International travel calls so this blog will be on the shorter side. It is fairly well known from research and the school of hard knocks that we are our own worst enemies when it comes to investing. Our emotions, particularly fear and greed, often lead us to buy towards the top and sell when it is closer to a bottom. Most of us don’t feel comfortable taking action outside of the consensus. This makes us susceptible to following the crowd off the cliff at peaks and selling when we should be buying. Is there evidence of this in terms of investor returns? Yes, there is.
Morningstar does research to quantify the “behavioral discount” that investors suffer from due to their psychological pitfalls. They analyze the buy and sell decisions of individual mutual fund investors and compare this to the average return different types of mutual funds generate as well as buying and holding. The following chart breaks down 10-year returns from 2007 through 2016, the latest data analyzed by Morningstar.
According to Morningstar, the “Do Nothing” portfolio in the United States did quite well. This is what they had to say:
The Do Nothing Portfolio uses fund total returns that are asset-weighted using assets at the beginning of the time period. Essentially, it tells you what would have happened if investors had left their portfolios untouched. This allows us to isolate the changes investors made during the time period in question by comparing the typical investor return (as measured by investor returns that are asset-weighted using an average for the entire time period in question) with the Do Nothing Portfolio.
Performance for this measurement was mixed around the globe, but in the U.S. it performed surprisingly well. In the U.S., the portfolio weighted with beginning-of-the-period assets produced better results than either investor returns or a straight average of returns in each asset class. For example, the typical diversified equity fund investor would have had a return of 5.31%, topping the 5.15% average fund return and the 4.36% average investor return.
For U.S. bond funds, the Do Nothing return was 4.30% compared with 2.99% for the average investor return and 3.72% for the average fund return.
For allocation funds, the Do Nothing Portfolio and investor returns were nearly identical and both were ahead of the average fund. The reason, as stated above, is that target-date funds are a fast-growing segment of the allocation group.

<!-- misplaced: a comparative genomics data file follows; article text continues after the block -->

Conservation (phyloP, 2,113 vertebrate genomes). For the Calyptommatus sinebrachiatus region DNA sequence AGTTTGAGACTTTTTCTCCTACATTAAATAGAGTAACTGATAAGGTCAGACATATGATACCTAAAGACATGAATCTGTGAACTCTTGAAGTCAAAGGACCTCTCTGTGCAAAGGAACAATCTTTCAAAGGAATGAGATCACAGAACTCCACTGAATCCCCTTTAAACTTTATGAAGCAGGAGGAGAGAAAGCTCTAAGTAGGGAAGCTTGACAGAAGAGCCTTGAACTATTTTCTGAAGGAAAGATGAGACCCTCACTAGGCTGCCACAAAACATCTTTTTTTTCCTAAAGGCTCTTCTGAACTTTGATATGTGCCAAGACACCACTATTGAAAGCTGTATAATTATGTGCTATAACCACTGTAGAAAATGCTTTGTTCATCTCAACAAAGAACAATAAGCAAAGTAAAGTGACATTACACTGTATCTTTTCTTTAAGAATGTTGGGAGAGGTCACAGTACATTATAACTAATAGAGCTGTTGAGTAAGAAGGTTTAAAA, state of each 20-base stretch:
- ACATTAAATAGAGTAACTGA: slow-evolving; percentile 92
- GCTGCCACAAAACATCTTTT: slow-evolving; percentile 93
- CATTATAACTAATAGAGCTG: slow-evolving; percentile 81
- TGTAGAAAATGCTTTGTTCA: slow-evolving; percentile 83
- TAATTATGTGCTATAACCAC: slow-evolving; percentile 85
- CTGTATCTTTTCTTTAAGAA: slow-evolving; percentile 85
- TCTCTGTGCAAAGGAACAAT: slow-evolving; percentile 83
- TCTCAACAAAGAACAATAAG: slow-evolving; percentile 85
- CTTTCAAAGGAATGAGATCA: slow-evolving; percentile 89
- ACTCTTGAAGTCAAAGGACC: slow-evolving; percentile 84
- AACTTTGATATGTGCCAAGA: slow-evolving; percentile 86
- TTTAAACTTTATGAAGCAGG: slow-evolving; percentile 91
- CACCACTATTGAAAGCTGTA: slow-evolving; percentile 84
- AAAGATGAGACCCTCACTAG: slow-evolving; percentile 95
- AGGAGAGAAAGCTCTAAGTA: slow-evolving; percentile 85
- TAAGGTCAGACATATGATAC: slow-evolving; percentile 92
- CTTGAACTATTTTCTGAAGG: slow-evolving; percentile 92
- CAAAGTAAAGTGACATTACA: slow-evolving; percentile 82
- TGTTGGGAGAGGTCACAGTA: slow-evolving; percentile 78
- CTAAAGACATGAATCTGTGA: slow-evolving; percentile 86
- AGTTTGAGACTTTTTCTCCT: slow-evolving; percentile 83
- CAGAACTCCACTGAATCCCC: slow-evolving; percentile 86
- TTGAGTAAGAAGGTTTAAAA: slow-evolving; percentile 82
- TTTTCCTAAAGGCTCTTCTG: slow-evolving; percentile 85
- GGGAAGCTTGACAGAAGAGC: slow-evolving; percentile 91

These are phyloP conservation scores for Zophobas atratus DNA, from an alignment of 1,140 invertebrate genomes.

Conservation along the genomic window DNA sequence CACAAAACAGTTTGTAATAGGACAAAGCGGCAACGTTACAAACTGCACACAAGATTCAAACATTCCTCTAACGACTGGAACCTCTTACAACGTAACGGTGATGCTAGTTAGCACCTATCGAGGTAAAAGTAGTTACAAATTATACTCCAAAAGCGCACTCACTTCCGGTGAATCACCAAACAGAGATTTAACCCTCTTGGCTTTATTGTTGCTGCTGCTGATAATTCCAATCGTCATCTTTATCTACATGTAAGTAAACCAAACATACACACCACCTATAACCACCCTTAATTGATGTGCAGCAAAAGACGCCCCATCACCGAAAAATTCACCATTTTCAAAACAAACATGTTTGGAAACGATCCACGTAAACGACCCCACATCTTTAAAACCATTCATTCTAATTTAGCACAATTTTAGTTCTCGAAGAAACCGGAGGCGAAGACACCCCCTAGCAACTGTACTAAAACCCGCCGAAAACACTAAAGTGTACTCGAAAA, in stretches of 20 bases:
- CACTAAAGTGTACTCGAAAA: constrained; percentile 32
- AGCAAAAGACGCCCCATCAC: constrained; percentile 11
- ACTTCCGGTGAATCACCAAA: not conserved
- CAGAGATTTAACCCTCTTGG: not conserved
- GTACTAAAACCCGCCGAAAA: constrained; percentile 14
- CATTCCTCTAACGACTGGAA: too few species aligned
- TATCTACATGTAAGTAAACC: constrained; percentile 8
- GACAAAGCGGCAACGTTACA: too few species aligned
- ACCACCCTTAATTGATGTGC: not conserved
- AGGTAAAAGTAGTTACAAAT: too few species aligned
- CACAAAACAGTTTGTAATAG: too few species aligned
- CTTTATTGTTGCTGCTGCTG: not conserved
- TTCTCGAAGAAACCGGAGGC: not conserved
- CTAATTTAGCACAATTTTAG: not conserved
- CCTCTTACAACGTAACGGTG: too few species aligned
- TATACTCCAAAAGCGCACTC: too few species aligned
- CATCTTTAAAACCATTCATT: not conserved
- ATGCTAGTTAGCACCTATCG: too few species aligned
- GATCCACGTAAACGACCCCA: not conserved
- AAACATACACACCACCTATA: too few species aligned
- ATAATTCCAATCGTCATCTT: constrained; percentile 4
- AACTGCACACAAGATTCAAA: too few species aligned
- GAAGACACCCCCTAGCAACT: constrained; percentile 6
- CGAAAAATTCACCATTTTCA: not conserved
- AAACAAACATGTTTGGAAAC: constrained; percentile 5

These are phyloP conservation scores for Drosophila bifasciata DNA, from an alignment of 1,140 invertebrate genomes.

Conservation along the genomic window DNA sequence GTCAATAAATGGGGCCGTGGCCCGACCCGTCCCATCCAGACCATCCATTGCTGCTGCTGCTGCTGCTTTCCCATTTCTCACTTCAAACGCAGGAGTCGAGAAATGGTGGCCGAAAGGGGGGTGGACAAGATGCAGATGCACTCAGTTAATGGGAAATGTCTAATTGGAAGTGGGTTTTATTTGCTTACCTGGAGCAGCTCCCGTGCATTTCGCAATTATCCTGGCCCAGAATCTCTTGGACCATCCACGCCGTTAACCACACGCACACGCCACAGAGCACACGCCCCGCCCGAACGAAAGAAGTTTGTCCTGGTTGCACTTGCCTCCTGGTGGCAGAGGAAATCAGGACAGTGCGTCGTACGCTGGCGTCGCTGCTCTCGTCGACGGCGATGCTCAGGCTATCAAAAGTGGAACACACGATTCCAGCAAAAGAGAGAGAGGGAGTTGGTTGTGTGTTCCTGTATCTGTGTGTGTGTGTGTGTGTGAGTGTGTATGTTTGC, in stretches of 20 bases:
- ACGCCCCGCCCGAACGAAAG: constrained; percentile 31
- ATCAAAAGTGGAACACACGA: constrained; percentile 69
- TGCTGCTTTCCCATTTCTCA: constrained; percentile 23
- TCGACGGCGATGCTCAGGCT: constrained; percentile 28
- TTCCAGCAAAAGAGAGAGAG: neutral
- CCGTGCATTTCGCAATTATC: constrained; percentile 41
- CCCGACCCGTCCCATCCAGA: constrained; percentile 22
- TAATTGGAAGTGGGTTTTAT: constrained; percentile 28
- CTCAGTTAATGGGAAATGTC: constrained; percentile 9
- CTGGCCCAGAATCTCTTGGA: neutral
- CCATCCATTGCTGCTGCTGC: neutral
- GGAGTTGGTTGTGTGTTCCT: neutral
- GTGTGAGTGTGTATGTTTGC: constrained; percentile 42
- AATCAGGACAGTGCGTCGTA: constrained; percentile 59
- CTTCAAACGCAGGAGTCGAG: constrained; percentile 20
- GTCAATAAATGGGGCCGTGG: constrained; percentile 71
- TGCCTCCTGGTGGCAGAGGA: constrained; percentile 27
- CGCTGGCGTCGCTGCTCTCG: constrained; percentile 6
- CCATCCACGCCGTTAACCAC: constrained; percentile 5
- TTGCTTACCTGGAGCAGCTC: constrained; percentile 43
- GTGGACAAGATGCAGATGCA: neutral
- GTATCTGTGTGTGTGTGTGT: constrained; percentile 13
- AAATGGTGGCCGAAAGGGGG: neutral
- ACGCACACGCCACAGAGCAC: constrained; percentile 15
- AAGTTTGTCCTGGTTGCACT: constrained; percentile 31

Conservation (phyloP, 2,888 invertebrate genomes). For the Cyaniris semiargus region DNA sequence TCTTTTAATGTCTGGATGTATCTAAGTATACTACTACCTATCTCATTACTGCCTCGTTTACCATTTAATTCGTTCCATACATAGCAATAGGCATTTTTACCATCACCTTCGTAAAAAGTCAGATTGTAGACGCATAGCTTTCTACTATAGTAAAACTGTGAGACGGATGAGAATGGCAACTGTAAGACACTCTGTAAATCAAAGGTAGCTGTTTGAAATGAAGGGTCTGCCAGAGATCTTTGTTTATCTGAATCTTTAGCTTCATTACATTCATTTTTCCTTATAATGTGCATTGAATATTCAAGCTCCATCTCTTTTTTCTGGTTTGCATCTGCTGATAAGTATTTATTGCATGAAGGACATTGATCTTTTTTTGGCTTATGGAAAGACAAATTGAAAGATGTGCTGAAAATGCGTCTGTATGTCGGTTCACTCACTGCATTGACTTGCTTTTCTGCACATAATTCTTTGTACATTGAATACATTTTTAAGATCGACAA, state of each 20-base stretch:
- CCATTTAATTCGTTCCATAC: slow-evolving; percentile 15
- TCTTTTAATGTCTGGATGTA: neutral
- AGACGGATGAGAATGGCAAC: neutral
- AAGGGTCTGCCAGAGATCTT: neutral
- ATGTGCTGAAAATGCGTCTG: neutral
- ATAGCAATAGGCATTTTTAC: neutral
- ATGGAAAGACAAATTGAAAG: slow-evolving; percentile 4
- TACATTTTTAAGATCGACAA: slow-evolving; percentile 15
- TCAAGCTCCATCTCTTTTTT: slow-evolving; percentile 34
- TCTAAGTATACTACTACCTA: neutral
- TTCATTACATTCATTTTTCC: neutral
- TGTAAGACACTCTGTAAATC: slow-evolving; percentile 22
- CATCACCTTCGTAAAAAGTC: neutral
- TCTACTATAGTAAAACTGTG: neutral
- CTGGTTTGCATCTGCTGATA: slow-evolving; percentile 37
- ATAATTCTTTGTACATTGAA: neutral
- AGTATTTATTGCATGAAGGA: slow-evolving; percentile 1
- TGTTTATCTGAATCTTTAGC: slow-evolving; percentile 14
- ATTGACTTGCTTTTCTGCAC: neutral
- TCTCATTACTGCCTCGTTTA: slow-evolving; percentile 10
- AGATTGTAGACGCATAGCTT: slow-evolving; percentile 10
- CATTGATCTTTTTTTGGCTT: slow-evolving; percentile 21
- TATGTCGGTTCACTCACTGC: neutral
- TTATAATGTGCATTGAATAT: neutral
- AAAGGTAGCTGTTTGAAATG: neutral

Not only did investors have a behavioral gap as measured by their average returns versus the average fund, but so did mutual fund managers relative to the Do Nothing portfolio. The cumulative return differential over 10 years for All Funds was approximately 10%. Interestingly, the widest gap was in the Fixed Income category which generated a cumulative gap of approximately 13.5%. At low rates, changes in interest rates can have a more magnified impact on bond values, especially if the duration is on the longer end. Perhaps investors would get spooked as rates rise and get out of the funds before capturing the benefits of a rate rally and then move into bond funds when rates are towards the bottom because they are fearful of the weak economic news impacting their more risky portfolios. It’s complete speculation on my part, but that is my working hypothesis at the moment.
Ironically Morningstar may have some culpability regarding the behavioral gap as a recent Wall Street Journal article pointed out. The money chart which I found incredibly fascinating and enlightening shows how fund manager performance gravitates to about average over 10 years.
On average, after 10 years, the highest rated five-star funds end up at three stars while one-star funds improve somewhat but still underperform at 1.9 stars. There is a true regression to the mean as the average fund looks to have an average of around the midpoint of 2.5. This is of course what you would expect. Five-star funds still end up better than the 2.5-star midpoint but they clearly go backward. Strong performance tends to get more attention which leads to more capital coming into the five-star funds which usually makes it more difficult to outperform.
The following table from PIMCO shows their forecast for annual 10-year returns for various asset classes. One can see they project very modest returns. The last 10 years were fairly modest too as the Morningstar data shows. The behavioral gap was not that large because the returns were not very high. I would expect this to be the case over the next 10 years.
Mind the Gap – Easier Said Than Done
Try to do your best to hang in there for the long run and keep your wits about you when times are very good and when it feels like the world is coming to an end. Easier said than done, but try to mind the gap.
Over to You:
How are you at hanging in for the long run?